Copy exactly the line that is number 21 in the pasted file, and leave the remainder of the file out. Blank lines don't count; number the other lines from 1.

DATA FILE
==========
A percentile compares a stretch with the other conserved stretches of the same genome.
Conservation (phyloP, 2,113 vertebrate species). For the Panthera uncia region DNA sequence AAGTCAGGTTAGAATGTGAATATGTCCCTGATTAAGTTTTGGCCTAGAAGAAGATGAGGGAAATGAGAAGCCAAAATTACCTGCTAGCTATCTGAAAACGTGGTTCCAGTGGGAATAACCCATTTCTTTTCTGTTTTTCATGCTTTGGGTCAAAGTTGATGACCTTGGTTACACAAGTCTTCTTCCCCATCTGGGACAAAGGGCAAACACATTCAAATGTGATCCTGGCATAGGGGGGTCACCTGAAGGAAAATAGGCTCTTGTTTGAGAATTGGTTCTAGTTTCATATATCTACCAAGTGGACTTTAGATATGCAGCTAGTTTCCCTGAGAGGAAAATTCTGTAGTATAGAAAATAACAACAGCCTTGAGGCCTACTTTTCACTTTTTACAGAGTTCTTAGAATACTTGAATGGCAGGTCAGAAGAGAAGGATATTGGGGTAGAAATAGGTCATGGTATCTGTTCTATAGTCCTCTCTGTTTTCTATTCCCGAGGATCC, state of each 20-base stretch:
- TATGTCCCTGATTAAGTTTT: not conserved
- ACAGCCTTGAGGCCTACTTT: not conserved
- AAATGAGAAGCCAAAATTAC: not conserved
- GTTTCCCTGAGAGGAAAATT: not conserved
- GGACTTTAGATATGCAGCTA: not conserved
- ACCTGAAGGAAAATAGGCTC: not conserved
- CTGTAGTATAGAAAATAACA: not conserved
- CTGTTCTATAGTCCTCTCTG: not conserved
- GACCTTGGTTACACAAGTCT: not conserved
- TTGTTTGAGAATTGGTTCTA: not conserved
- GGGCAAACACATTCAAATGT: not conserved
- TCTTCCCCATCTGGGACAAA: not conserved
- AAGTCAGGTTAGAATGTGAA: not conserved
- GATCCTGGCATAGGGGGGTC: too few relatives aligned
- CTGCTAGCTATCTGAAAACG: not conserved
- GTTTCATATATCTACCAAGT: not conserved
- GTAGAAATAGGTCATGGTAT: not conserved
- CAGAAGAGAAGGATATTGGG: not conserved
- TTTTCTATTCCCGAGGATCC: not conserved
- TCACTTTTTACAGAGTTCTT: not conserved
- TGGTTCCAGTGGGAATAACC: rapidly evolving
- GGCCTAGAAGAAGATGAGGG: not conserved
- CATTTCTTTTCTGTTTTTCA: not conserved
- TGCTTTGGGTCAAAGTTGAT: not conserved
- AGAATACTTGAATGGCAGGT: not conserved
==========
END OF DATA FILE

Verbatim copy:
- TTTTCTATTCCCGAGGATCC: not conserved